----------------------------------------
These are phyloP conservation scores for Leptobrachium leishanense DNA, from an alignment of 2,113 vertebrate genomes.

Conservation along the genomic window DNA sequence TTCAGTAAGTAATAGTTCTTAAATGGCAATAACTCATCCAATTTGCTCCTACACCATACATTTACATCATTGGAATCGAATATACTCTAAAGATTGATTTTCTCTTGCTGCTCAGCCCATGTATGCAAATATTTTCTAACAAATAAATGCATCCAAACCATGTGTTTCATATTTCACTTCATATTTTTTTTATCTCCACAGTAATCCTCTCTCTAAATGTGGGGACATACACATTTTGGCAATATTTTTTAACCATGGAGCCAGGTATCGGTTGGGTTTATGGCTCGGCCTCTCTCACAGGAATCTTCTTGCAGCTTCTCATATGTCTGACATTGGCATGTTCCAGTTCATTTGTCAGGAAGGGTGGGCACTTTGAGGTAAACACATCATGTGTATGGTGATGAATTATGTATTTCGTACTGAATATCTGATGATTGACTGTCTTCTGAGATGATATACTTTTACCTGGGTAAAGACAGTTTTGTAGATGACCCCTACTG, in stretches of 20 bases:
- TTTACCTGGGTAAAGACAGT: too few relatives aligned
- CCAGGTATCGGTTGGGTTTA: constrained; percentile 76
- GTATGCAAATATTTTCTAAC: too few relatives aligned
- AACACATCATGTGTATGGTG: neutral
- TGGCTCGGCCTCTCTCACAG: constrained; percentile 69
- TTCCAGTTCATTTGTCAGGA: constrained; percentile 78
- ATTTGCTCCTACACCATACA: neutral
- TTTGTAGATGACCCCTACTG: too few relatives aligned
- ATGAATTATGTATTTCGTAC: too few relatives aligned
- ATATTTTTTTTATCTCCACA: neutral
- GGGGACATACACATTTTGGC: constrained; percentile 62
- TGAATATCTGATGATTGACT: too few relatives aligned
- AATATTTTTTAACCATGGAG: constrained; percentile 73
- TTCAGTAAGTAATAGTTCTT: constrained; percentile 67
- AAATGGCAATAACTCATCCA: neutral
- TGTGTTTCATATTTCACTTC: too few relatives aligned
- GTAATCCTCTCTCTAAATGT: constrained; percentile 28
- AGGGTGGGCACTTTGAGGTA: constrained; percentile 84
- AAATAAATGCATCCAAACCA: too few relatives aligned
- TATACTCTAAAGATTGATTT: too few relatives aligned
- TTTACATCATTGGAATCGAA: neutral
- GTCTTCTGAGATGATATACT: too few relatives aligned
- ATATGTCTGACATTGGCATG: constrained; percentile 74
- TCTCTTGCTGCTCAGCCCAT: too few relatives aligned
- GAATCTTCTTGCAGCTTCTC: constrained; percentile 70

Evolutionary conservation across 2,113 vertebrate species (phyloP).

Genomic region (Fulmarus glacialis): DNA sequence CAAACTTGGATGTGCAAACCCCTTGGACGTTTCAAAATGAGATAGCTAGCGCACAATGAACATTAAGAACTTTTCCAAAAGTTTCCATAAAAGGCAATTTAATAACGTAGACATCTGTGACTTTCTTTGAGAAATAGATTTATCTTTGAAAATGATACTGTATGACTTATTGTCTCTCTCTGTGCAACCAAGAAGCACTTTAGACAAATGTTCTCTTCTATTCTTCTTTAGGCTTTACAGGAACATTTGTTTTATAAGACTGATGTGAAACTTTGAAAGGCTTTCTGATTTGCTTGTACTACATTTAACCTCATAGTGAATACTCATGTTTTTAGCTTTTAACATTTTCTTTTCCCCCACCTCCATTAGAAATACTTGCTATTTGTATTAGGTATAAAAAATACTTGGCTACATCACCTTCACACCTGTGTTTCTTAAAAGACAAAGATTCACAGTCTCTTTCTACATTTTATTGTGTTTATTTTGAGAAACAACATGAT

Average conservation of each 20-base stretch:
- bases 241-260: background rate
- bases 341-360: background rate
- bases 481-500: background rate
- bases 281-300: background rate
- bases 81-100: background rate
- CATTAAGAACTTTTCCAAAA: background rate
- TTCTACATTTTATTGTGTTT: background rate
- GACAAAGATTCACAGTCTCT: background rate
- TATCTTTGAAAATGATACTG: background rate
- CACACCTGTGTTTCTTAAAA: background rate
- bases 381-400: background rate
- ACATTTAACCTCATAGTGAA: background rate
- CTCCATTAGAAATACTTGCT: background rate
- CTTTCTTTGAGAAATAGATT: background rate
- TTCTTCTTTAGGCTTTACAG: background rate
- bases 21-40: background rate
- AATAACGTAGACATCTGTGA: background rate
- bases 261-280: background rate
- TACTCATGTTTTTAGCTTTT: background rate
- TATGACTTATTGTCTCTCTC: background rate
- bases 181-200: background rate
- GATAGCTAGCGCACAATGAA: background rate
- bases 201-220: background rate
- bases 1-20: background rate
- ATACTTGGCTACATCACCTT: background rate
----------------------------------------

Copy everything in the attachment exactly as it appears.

These are phyloP conservation scores for Leptobrachium leishanense DNA, from an alignment of 2,113 vertebrate genomes.

Conservation along the genomic window DNA sequence TTCAGTAAGTAATAGTTCTTAAATGGCAATAACTCATCCAATTTGCTCCTACACCATACATTTACATCATTGGAATCGAATATACTCTAAAGATTGATTTTCTCTTGCTGCTCAGCCCATGTATGCAAATATTTTCTAACAAATAAATGCATCCAAACCATGTGTTTCATATTTCACTTCATATTTTTTTTATCTCCACAGTAATCCTCTCTCTAAATGTGGGGACATACACATTTTGGCAATATTTTTTAACCATGGAGCCAGGTATCGGTTGGGTTTATGGCTCGGCCTCTCTCACAGGAATCTTCTTGCAGCTTCTCATATGTCTGACATTGGCATGTTCCAGTTCATTTGTCAGGAAGGGTGGGCACTTTGAGGTAAACACATCATGTGTATGGTGATGAATTATGTATTTCGTACTGAATATCTGATGATTGACTGTCTTCTGAGATGATATACTTTTACCTGGGTAAAGACAGTTTTGTAGATGACCCCTACTG, in stretches of 20 bases:
- TTTACCTGGGTAAAGACAGT: too few relatives aligned
- CCAGGTATCGGTTGGGTTTA: constrained; percentile 76
- GTATGCAAATATTTTCTAAC: too few relatives aligned
- AACACATCATGTGTATGGTG: neutral
- TGGCTCGGCCTCTCTCACAG: constrained; percentile 69
- TTCCAGTTCATTTGTCAGGA: constrained; percentile 78
- ATTTGCTCCTACACCATACA: neutral
- TTTGTAGATGACCCCTACTG: too few relatives aligned
- ATGAATTATGTATTTCGTAC: too few relatives aligned
- ATATTTTTTTTATCTCCACA: neutral
- GGGGACATACACATTTTGGC: constrained; percentile 62
- TGAATATCTGATGATTGACT: too few relatives aligned
- AATATTTTTTAACCATGGAG: constrained; percentile 73
- TTCAGTAAGTAATAGTTCTT: constrained; percentile 67
- AAATGGCAATAACTCATCCA: neutral
- TGTGTTTCATATTTCACTTC: too few relatives aligned
- GTAATCCTCTCTCTAAATGT: constrained; percentile 28
- AGGGTGGGCACTTTGAGGTA: constrained; percentile 84
- AAATAAATGCATCCAAACCA: too few relatives aligned
- TATACTCTAAAGATTGATTT: too few relatives aligned
- TTTACATCATTGGAATCGAA: neutral
- GTCTTCTGAGATGATATACT: too few relatives aligned
- ATATGTCTGACATTGGCATG: constrained; percentile 74
- TCTCTTGCTGCTCAGCCCAT: too few relatives aligned
- GAATCTTCTTGCAGCTTCTC: constrained; percentile 70

Evolutionary conservation across 2,113 vertebrate species (phyloP).

Genomic region (Fulmarus glacialis): DNA sequence CAAACTTGGATGTGCAAACCCCTTGGACGTTTCAAAATGAGATAGCTAGCGCACAATGAACATTAAGAACTTTTCCAAAAGTTTCCATAAAAGGCAATTTAATAACGTAGACATCTGTGACTTTCTTTGAGAAATAGATTTATCTTTGAAAATGATACTGTATGACTTATTGTCTCTCTCTGTGCAACCAAGAAGCACTTTAGACAAATGTTCTCTTCTATTCTTCTTTAGGCTTTACAGGAACATTTGTTTTATAAGACTGATGTGAAACTTTGAAAGGCTTTCTGATTTGCTTGTACTACATTTAACCTCATAGTGAATACTCATGTTTTTAGCTTTTAACATTTTCTTTTCCCCCACCTCCATTAGAAATACTTGCTATTTGTATTAGGTATAAAAAATACTTGGCTACATCACCTTCACACCTGTGTTTCTTAAAAGACAAAGATTCACAGTCTCTTTCTACATTTTATTGTGTTTATTTTGAGAAACAACATGAT

Average conservation of each 20-base stretch:
- bases 241-260: background rate
- bases 341-360: background rate
- bases 481-500: background rate
- bases 281-300: background rate
- bases 81-100: background rate
- CATTAAGAACTTTTCCAAAA: background rate
- TTCTACATTTTATTGTGTTT: background rate
- GACAAAGATTCACAGTCTCT: background rate
- TATCTTTGAAAATGATACTG: background rate
- CACACCTGTGTTTCTTAAAA: background rate
- bases 381-400: background rate
- ACATTTAACCTCATAGTGAA: background rate
- CTCCATTAGAAATACTTGCT: background rate
- CTTTCTTTGAGAAATAGATT: background rate
- TTCTTCTTTAGGCTTTACAG: background rate
- bases 21-40: background rate
- AATAACGTAGACATCTGTGA: background rate
- bases 261-280: background rate
- TACTCATGTTTTTAGCTTTT: background rate
- TATGACTTATTGTCTCTCTC: background rate
- bases 181-200: background rate
- GATAGCTAGCGCACAATGAA: background rate
- bases 201-220: background rate
- bases 1-20: background rate
- ATACTTGGCTACATCACCTT: background rate